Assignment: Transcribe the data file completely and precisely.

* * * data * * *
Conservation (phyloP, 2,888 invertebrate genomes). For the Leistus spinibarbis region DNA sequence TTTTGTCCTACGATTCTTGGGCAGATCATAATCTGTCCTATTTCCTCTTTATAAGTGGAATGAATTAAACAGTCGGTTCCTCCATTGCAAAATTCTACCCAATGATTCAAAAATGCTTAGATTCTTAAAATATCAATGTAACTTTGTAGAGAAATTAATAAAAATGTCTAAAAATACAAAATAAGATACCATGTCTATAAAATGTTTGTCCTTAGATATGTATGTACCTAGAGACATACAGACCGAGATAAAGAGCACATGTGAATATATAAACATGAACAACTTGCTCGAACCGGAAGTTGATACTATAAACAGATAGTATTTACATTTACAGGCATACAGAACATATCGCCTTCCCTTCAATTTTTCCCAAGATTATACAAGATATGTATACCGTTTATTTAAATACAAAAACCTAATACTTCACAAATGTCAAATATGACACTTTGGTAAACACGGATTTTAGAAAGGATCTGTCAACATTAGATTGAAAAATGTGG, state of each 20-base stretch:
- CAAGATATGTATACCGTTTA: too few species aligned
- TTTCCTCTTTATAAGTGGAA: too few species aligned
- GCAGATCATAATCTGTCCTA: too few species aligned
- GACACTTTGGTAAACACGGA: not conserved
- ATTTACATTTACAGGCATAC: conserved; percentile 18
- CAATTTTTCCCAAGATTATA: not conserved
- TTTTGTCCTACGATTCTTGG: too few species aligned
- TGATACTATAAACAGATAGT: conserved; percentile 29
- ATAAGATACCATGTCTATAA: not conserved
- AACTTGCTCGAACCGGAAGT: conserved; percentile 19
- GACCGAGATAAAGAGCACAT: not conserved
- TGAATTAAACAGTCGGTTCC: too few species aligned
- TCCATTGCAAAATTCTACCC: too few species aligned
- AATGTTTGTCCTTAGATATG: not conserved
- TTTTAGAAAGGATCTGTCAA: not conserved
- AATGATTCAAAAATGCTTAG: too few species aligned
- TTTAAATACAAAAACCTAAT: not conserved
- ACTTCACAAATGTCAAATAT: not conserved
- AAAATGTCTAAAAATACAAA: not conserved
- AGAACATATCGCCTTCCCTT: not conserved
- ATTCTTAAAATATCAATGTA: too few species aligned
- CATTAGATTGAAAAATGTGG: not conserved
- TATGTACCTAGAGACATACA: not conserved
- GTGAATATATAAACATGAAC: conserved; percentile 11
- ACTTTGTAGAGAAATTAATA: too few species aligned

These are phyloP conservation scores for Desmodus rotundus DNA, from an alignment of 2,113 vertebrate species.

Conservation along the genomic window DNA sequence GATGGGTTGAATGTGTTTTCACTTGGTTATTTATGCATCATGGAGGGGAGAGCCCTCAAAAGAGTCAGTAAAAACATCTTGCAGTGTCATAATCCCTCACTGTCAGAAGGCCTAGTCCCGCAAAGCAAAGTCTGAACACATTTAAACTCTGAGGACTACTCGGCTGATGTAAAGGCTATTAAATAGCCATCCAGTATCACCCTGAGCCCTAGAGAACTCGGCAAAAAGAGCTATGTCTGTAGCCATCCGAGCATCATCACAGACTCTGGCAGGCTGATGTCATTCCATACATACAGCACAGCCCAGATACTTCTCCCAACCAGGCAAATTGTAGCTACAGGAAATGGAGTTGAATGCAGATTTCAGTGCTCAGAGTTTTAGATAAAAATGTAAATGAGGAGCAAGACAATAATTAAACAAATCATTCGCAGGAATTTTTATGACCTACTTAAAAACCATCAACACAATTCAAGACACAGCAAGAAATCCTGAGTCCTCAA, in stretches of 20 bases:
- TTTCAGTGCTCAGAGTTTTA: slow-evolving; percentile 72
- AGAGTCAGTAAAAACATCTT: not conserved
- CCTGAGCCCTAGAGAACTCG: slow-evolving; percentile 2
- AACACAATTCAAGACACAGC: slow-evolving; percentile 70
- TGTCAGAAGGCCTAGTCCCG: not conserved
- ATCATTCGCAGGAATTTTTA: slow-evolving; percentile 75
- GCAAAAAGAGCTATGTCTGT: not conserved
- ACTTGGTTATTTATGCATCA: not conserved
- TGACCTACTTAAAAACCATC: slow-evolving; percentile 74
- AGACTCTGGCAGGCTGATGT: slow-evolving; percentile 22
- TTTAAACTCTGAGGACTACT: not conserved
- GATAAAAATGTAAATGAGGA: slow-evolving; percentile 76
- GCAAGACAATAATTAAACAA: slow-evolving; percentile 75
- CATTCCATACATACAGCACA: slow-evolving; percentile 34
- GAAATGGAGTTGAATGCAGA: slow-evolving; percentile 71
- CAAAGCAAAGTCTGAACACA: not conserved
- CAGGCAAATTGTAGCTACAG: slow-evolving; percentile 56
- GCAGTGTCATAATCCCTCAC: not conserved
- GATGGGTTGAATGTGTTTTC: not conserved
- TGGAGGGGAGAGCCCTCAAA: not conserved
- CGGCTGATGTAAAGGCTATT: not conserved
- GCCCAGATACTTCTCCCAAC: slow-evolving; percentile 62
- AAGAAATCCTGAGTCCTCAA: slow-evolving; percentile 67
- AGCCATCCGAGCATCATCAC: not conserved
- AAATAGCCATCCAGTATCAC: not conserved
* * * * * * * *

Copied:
Conservation (phyloP, 2,888 invertebrate genomes). For the Leistus spinibarbis region DNA sequence TTTTGTCCTACGATTCTTGGGCAGATCATAATCTGTCCTATTTCCTCTTTATAAGTGGAATGAATTAAACAGTCGGTTCCTCCATTGCAAAATTCTACCCAATGATTCAAAAATGCTTAGATTCTTAAAATATCAATGTAACTTTGTAGAGAAATTAATAAAAATGTCTAAAAATACAAAATAAGATACCATGTCTATAAAATGTTTGTCCTTAGATATGTATGTACCTAGAGACATACAGACCGAGATAAAGAGCACATGTGAATATATAAACATGAACAACTTGCTCGAACCGGAAGTTGATACTATAAACAGATAGTATTTACATTTACAGGCATACAGAACATATCGCCTTCCCTTCAATTTTTCCCAAGATTATACAAGATATGTATACCGTTTATTTAAATACAAAAACCTAATACTTCACAAATGTCAAATATGACACTTTGGTAAACACGGATTTTAGAAAGGATCTGTCAACATTAGATTGAAAAATGTGG, state of each 20-base stretch:
- CAAGATATGTATACCGTTTA: too few species aligned
- TTTCCTCTTTATAAGTGGAA: too few species aligned
- GCAGATCATAATCTGTCCTA: too few species aligned
- GACACTTTGGTAAACACGGA: not conserved
- ATTTACATTTACAGGCATAC: conserved; percentile 18
- CAATTTTTCCCAAGATTATA: not conserved
- TTTTGTCCTACGATTCTTGG: too few species aligned
- TGATACTATAAACAGATAGT: conserved; percentile 29
- ATAAGATACCATGTCTATAA: not conserved
- AACTTGCTCGAACCGGAAGT: conserved; percentile 19
- GACCGAGATAAAGAGCACAT: not conserved
- TGAATTAAACAGTCGGTTCC: too few species aligned
- TCCATTGCAAAATTCTACCC: too few species aligned
- AATGTTTGTCCTTAGATATG: not conserved
- TTTTAGAAAGGATCTGTCAA: not conserved
- AATGATTCAAAAATGCTTAG: too few species aligned
- TTTAAATACAAAAACCTAAT: not conserved
- ACTTCACAAATGTCAAATAT: not conserved
- AAAATGTCTAAAAATACAAA: not conserved
- AGAACATATCGCCTTCCCTT: not conserved
- ATTCTTAAAATATCAATGTA: too few species aligned
- CATTAGATTGAAAAATGTGG: not conserved
- TATGTACCTAGAGACATACA: not conserved
- GTGAATATATAAACATGAAC: conserved; percentile 11
- ACTTTGTAGAGAAATTAATA: too few species aligned

These are phyloP conservation scores for Desmodus rotundus DNA, from an alignment of 2,113 vertebrate species.

Conservation along the genomic window DNA sequence GATGGGTTGAATGTGTTTTCACTTGGTTATTTATGCATCATGGAGGGGAGAGCCCTCAAAAGAGTCAGTAAAAACATCTTGCAGTGTCATAATCCCTCACTGTCAGAAGGCCTAGTCCCGCAAAGCAAAGTCTGAACACATTTAAACTCTGAGGACTACTCGGCTGATGTAAAGGCTATTAAATAGCCATCCAGTATCACCCTGAGCCCTAGAGAACTCGGCAAAAAGAGCTATGTCTGTAGCCATCCGAGCATCATCACAGACTCTGGCAGGCTGATGTCATTCCATACATACAGCACAGCCCAGATACTTCTCCCAACCAGGCAAATTGTAGCTACAGGAAATGGAGTTGAATGCAGATTTCAGTGCTCAGAGTTTTAGATAAAAATGTAAATGAGGAGCAAGACAATAATTAAACAAATCATTCGCAGGAATTTTTATGACCTACTTAAAAACCATCAACACAATTCAAGACACAGCAAGAAATCCTGAGTCCTCAA, in stretches of 20 bases:
- TTTCAGTGCTCAGAGTTTTA: slow-evolving; percentile 72
- AGAGTCAGTAAAAACATCTT: not conserved
- CCTGAGCCCTAGAGAACTCG: slow-evolving; percentile 2
- AACACAATTCAAGACACAGC: slow-evolving; percentile 70
- TGTCAGAAGGCCTAGTCCCG: not conserved
- ATCATTCGCAGGAATTTTTA: slow-evolving; percentile 75
- GCAAAAAGAGCTATGTCTGT: not conserved
- ACTTGGTTATTTATGCATCA: not conserved
- TGACCTACTTAAAAACCATC: slow-evolving; percentile 74
- AGACTCTGGCAGGCTGATGT: slow-evolving; percentile 22
- TTTAAACTCTGAGGACTACT: not conserved
- GATAAAAATGTAAATGAGGA: slow-evolving; percentile 76
- GCAAGACAATAATTAAACAA: slow-evolving; percentile 75
- CATTCCATACATACAGCACA: slow-evolving; percentile 34
- GAAATGGAGTTGAATGCAGA: slow-evolving; percentile 71
- CAAAGCAAAGTCTGAACACA: not conserved
- CAGGCAAATTGTAGCTACAG: slow-evolving; percentile 56
- GCAGTGTCATAATCCCTCAC: not conserved
- GATGGGTTGAATGTGTTTTC: not conserved
- TGGAGGGGAGAGCCCTCAAA: not conserved
- CGGCTGATGTAAAGGCTATT: not conserved
- GCCCAGATACTTCTCCCAAC: slow-evolving; percentile 62
- AAGAAATCCTGAGTCCTCAA: slow-evolving; percentile 67
- AGCCATCCGAGCATCATCAC: not conserved
- AAATAGCCATCCAGTATCAC: not conserved